- Setting a phone reminder — Recurring reminders with push notifications are sure to grab your attention.
- Signing up for monthly emails —Preventive medication manufacturers offer free online reminder programs.
#4: Assess your pet’s body condition once a month
Pet obesity is a matter of health and longevity. Overweight and obese pets are more likely to experience chronic health issues, and have shorter life spans than healthy-weight pets.
This year, commit to supporting your pet with an appropriate diet and exercise plan. Take the first step toward change by assessing your pet’s current body condition score (BCS), which is a quick and easy four-step process that includes:
- Palpating your pet’s ribs — When you place your hands flat—using light pressure—on your pet’s rib cage, you should easily feel their ribs. If you must press with your fingers, your pet is overweight.
- Looking for a waist — When viewed from above, your pet should present a figure-eight appearance, with a natural waist between the ribs and pelvis. Smooth any thick hair to visualize the area accurately.
- Looking for a tuck — Look at your pet from the side. You should see a gradual upward slope from the last rib to the groin.
- Scoring your pet — Use the information you’ve gathered to calculate your pet’s score on these BCS charts for dogs and cats.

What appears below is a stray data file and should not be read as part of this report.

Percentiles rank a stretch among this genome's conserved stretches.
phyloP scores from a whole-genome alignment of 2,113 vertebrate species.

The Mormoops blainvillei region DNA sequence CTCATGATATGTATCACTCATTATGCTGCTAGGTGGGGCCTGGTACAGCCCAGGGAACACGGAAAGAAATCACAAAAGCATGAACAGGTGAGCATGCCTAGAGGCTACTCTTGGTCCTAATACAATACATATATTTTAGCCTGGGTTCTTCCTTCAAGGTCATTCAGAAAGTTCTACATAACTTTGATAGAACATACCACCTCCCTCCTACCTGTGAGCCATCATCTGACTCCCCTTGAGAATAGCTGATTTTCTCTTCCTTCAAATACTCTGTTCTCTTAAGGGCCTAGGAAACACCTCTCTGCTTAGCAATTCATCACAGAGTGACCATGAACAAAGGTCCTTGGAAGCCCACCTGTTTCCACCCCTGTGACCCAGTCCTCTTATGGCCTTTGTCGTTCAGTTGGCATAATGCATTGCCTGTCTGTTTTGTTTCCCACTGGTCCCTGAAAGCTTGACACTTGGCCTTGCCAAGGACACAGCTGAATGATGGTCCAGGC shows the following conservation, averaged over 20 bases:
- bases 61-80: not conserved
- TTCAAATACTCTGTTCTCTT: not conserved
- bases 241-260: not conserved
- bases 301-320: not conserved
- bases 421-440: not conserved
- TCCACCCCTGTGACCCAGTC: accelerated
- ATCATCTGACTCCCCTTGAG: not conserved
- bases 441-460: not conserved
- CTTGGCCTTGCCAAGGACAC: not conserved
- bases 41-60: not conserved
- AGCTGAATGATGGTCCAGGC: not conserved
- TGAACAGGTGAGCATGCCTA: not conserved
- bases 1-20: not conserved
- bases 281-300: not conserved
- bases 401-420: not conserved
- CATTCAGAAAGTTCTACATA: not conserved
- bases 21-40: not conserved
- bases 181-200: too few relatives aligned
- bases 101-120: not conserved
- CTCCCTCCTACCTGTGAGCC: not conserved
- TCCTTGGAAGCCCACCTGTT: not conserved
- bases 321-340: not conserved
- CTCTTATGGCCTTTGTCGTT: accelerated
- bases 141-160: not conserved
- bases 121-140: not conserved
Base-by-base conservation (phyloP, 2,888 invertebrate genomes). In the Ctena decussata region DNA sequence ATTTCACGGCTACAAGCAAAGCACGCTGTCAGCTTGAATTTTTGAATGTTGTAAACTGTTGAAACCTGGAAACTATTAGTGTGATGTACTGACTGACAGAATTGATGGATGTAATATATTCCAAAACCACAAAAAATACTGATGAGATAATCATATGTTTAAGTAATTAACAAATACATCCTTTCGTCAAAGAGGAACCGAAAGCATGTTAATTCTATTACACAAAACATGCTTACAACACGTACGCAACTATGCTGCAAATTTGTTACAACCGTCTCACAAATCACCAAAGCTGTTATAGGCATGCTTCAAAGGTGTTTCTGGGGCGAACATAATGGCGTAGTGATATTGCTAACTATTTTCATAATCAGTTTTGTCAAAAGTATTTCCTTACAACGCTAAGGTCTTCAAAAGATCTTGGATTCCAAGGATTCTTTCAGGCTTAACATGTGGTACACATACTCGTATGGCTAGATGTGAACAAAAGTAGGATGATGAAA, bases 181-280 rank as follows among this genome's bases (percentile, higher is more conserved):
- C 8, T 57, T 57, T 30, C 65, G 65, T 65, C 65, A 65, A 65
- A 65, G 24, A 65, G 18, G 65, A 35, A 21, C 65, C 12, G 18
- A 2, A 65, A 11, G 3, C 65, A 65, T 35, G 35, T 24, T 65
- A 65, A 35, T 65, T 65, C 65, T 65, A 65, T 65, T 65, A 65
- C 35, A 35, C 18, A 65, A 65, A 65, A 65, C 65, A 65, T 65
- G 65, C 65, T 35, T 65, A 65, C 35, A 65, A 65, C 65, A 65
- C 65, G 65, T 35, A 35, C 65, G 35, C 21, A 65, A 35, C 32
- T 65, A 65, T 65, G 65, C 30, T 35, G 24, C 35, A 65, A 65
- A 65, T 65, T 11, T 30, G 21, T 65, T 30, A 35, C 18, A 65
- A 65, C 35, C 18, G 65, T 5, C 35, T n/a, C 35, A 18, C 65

If your pet’s score is less than four or greater than six, schedule an appointment with our Wellness Animal Hospital team for a health assessment and nutrition consultation. If your pet is at their ideal weight, maintain their food and exercise regimen, reassessing their BCS monthly.
#5: Care for your pet’s dental health
By 3 years of age, 70% of cats and 80% of dogs show dental disease signs. Left untreated, these signs can progress to serious issues including pain, tooth loss, infection, and systemic inflammation throughout their body. If you haven’t been diligent about your pet’s oral health, don’t worry—you can always make these pawsitive changes:
- Schedule a dental consultation — Your pet’s mouth may be painful, so don’t attempt at-home care until they’ve had a professional veterinary dental exam.
- Schedule a dental cleaning — Your veterinarian may recommend your pet have a dental cleaning and X-rays under anesthesia to optimize your furry pal’s oral health.
- Create a care routine — Our team can help you learn how to care for your pet’s teeth at home, including daily tooth brushing and dental health products such as diets, chews, and water additives.
The best New Year’s resolutions for your pet focus on preventive care. In addition to establishing good habits, each goal creates a lasting positive ripple effect on your pet’s health, potentially extending their life span. Contact our Wellness Animal Hospital team to schedule your pet’s annual wellness exam, vaccines, or professional dental care.